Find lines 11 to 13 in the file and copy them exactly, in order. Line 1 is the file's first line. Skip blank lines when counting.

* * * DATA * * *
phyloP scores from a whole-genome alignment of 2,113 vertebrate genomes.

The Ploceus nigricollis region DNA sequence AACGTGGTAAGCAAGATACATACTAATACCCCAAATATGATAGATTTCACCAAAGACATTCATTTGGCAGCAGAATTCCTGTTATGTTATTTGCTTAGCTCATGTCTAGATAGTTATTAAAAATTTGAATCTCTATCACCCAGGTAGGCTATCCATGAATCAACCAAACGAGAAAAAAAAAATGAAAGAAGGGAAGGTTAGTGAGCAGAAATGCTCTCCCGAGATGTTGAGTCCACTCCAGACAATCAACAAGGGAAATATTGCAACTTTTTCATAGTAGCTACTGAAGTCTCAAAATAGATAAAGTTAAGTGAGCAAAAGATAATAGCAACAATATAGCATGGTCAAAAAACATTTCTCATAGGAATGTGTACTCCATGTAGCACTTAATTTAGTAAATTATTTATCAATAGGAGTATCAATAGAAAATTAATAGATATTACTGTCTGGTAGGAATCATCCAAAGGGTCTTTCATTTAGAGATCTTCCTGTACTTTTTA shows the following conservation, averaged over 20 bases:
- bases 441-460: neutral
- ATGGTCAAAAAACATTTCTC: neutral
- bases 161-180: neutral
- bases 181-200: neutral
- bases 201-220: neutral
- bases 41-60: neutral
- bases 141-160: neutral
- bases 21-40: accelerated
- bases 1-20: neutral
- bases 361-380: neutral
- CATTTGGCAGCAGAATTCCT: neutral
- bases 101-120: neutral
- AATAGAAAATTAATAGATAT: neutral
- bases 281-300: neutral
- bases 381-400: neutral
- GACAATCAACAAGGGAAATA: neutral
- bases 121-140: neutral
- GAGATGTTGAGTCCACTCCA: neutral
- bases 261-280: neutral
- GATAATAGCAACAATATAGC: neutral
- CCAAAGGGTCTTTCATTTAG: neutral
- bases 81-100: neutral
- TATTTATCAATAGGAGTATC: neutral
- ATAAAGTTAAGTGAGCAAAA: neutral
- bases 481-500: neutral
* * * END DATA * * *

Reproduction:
- bases 1-20: neutral
- bases 361-380: neutral
- CATTTGGCAGCAGAATTCCT: neutral